Schneider Tap 5 Meine Hopfenweisse (8.2%) is a modern wheat beer style.  Like Aventinus, it is a reddish strong wheat doppelbock but the flavour profile then heads more into fruit (tropical fruit, orange and pineapple) and sweet.  A side by side tasting (probably with a friend in order to be responsible) is enlightening. Schneider Tap X Mein Nelson Sauvin (7.3%) is a beer I bought the second I saw it on the shelf.  I was intrigued as to why one of the world’s foremost wheat beer brewers would be using our Nelson Sauvin hops in a wheat beer, a style not normally noted for much hop character. 

It was first brewed in 2011 to celebrate the 25th anniversary of the ABT Cafes in Holland and the second batch was released in September last year.  The brewery notes the “beer’s name goes back to the variety of hops used for the brew.  So far this hop variety only grows in New Zealand and gives the beer its fruity wine-like aroma.”  The wine theme continues when they also say “it combines the distinctive full body of a typical Bavarian wheat beer with the elegance and internationality of a wine.”  It is an interesting drop – almost a take on fusion. 

Live music Sundays continue.  This weekend’s star is musician, beer lover, composer, raconteur and the man who helped bring back the beard, Mr Adam Page.  He will be performing with a couple of friends and Colin the Handsome yet Softly Spoken Scottish Malthouse Proprietor and Gig Booker says there is “sure to be plenty of Surf Rock and audience participation.”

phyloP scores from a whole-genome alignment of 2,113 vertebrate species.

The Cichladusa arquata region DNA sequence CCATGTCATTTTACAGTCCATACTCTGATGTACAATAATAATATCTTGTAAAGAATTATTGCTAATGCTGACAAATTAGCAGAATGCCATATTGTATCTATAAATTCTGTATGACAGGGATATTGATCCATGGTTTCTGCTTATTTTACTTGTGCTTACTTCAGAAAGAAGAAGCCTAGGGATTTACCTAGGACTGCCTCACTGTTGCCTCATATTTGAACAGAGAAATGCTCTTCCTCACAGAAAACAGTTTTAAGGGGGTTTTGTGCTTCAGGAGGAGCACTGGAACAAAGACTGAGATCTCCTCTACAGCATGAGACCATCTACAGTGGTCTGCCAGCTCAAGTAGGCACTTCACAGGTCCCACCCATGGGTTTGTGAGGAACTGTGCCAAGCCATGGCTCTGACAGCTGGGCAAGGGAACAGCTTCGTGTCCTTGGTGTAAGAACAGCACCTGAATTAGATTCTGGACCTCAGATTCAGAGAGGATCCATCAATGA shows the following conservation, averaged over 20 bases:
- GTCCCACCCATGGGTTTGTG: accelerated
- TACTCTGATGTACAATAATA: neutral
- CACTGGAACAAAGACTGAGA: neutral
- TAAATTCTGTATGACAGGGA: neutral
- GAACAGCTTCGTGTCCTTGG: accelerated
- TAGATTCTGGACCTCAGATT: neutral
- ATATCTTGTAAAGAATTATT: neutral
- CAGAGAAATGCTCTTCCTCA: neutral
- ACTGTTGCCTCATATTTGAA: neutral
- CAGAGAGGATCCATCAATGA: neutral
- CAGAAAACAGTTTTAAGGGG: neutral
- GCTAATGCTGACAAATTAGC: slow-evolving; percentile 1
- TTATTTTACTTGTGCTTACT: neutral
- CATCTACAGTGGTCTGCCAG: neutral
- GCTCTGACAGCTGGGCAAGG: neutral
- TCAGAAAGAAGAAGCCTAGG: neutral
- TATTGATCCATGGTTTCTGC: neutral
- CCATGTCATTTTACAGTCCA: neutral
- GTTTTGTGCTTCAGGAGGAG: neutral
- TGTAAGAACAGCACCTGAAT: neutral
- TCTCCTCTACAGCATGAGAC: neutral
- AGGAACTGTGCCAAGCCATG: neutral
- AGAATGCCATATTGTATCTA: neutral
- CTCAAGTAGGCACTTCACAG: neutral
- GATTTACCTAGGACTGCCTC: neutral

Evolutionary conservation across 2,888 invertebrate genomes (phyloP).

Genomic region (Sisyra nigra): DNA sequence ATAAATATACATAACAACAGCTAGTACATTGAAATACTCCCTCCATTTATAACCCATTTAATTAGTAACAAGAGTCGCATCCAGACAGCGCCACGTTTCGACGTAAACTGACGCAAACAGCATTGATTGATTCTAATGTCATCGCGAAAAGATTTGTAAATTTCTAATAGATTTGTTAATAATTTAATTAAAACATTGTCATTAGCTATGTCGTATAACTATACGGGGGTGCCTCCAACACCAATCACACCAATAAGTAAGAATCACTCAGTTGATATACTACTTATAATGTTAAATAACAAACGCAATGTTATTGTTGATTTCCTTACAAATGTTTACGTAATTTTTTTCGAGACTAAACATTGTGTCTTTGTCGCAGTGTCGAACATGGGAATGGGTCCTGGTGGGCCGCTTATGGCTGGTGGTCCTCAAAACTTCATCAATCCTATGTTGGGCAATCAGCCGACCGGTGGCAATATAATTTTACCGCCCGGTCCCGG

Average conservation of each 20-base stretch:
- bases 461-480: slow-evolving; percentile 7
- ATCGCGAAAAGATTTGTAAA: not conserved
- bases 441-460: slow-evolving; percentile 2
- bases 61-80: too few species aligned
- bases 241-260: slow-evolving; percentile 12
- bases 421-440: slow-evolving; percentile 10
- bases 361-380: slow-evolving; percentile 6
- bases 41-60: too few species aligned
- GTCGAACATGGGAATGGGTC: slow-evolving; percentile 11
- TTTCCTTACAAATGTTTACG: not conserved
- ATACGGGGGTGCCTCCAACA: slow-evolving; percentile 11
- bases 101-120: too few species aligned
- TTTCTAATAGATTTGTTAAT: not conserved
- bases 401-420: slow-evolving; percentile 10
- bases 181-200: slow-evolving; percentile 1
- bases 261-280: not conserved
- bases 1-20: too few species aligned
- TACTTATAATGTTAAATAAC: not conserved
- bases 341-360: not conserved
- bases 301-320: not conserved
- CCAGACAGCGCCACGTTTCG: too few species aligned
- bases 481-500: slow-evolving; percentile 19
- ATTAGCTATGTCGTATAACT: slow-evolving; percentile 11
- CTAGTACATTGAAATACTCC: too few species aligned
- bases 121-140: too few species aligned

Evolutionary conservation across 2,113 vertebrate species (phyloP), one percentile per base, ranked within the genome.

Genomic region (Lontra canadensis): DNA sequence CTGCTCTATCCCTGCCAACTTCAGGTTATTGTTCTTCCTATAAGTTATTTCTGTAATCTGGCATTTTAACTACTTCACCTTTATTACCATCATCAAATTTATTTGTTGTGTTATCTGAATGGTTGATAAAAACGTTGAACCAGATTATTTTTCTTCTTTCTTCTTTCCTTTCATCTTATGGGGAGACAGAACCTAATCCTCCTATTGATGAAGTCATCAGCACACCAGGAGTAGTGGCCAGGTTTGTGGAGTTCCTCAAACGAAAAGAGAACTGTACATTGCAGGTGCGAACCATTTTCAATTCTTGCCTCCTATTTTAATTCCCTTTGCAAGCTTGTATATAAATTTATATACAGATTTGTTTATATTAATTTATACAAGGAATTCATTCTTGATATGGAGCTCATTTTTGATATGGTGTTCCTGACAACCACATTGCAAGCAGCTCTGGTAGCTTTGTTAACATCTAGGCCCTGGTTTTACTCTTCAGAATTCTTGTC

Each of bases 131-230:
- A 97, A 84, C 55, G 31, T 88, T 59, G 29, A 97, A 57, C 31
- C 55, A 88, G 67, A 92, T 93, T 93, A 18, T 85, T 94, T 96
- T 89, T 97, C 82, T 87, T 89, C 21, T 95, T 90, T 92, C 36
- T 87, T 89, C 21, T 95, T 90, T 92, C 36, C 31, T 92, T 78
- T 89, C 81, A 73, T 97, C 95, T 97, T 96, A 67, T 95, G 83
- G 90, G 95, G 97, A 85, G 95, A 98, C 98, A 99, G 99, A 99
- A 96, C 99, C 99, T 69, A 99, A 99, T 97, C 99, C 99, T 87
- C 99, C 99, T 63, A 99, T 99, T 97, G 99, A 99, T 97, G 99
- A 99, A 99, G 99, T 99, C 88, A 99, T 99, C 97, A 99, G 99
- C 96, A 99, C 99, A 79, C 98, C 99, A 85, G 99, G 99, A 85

Adam is an outstanding musician – usually on the saxophone but he can play household furniture – and entertainer.  At a previous Malthouse Sunday afternoon show he memorably led a conga chain of customers across the road and back, playing all the way as if he was the Pied Piper of Hamlin with a Kick Ass Beard.

Finally, it is time to announce one of the beers which will be available for the Darkest Day Dark Beer Celebration on 21 June 2013 at Malthouse.  8Wired Rastafari Stout (6%) is a Foreign/Export Stout which brewer Soren Eriksen created initially for MarchFest in April. In addition to being a quality hoppy stout, it has allowed bars, customers and stockists to break out all manner of Rastafarian references and lyrics.  The best example is when Eric Angus asked Soren on Twitter if the beer would contain “the hops cousin for I and I?”  Soren replied “Nah, just normal hops. But hops are just another herb, mon!”

Next time, we buy a drink for my computer’s spell checker which has understandably struggled today with words like Aventinus, zoigelbier and kiss ass beard.

[1] Some stereotypes may reflect elements of reality…

[2] If that list looks difficult, the Companion also notes that Bavaria is the homeland of “less common styles” such as zoigelbier, zwickelbier, landbier, dampfbier, erntebier, drinkelbier and roggenbier.”

[3] His son – Georg Schneider VII – is nicknamed “The Little Wheat Prince.”  His first words were allegedly “Schneider Weiss.” 

[4] It is like having DB Draught in a can only much, much, much classier. 

[5] Yes, these are all drug references.  Consult virtually any Bob Marley song ever for details.


Beer Writer
Beer and Brewer Magazine